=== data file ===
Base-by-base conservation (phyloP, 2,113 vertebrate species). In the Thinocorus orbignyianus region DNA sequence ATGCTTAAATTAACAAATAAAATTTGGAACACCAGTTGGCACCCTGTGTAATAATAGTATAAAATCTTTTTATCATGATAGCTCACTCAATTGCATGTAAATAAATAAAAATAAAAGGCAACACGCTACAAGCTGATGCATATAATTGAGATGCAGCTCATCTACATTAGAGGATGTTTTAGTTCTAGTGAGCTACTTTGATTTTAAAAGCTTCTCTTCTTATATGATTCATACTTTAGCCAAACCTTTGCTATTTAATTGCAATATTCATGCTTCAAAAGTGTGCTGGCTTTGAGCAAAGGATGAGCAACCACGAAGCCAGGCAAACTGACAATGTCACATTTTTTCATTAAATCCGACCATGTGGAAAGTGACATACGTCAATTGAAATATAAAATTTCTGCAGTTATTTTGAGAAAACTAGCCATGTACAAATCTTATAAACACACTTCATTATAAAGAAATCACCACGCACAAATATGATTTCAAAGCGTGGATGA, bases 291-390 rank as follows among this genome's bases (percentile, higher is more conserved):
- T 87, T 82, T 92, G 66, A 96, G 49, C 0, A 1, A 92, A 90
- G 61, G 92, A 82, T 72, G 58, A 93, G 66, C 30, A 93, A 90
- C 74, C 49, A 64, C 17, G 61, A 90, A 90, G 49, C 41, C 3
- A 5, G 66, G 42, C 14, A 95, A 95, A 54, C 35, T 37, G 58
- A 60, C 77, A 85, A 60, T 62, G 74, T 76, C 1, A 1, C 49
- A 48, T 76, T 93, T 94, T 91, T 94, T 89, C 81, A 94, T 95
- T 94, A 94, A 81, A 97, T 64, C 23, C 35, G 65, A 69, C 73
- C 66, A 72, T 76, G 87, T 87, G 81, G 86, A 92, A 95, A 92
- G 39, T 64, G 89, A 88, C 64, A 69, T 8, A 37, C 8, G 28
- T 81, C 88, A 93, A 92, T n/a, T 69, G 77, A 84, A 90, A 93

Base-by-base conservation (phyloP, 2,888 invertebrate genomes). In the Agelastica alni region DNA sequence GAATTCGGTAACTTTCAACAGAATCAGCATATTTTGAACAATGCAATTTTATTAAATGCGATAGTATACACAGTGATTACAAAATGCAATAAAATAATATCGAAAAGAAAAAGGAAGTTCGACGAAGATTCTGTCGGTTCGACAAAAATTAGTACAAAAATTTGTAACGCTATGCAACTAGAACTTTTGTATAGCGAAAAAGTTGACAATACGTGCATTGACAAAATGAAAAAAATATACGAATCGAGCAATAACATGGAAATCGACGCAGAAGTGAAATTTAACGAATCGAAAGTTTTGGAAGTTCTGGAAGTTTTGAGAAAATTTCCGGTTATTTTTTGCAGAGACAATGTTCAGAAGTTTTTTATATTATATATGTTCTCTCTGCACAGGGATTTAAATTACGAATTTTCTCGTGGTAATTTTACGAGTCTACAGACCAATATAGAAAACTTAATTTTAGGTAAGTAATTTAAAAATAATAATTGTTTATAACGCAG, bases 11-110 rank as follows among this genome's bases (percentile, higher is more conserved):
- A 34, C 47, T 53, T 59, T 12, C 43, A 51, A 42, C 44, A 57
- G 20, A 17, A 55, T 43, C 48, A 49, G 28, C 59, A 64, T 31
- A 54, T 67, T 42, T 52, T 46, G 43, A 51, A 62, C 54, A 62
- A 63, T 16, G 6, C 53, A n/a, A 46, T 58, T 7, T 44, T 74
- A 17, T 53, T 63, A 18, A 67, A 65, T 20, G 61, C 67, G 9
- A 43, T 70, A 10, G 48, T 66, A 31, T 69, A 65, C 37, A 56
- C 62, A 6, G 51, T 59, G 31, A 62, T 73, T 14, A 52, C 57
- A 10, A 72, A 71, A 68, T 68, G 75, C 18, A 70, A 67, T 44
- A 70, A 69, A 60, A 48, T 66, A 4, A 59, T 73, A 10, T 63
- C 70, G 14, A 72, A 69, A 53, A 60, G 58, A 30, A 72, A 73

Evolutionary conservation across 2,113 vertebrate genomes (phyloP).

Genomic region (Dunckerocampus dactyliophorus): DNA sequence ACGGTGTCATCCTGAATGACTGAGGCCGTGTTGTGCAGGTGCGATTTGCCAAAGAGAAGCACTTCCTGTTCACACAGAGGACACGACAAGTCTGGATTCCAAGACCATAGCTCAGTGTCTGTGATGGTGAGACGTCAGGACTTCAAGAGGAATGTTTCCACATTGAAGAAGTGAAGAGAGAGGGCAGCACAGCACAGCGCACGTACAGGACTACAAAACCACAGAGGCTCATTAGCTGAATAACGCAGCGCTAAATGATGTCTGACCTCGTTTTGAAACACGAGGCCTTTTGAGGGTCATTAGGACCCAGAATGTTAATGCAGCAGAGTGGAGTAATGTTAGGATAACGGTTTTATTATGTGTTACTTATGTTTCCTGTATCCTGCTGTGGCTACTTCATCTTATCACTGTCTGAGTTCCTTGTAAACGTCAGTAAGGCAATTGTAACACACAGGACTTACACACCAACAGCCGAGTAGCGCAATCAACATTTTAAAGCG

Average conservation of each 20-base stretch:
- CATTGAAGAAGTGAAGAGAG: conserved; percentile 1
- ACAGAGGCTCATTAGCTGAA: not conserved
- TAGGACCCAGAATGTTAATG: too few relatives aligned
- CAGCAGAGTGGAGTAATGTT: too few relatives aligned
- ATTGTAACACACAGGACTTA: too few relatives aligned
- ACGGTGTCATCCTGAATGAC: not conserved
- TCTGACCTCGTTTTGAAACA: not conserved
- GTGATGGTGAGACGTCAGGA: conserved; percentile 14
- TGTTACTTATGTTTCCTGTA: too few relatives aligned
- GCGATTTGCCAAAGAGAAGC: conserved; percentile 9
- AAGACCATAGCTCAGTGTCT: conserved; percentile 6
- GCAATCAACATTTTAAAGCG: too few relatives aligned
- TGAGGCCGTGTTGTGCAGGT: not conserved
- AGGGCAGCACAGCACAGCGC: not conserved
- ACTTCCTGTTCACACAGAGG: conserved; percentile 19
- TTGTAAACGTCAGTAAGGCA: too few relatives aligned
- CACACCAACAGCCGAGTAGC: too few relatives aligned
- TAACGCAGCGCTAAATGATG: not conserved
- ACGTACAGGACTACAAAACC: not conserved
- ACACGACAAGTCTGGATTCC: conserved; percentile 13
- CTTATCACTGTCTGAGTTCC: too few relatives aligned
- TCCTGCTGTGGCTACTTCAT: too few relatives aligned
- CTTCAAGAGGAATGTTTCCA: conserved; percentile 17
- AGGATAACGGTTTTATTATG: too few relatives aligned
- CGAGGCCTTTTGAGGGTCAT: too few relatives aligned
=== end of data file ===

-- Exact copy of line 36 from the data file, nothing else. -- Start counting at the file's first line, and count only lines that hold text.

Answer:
- AAGACCATAGCTCAGTGTCT: conserved; percentile 6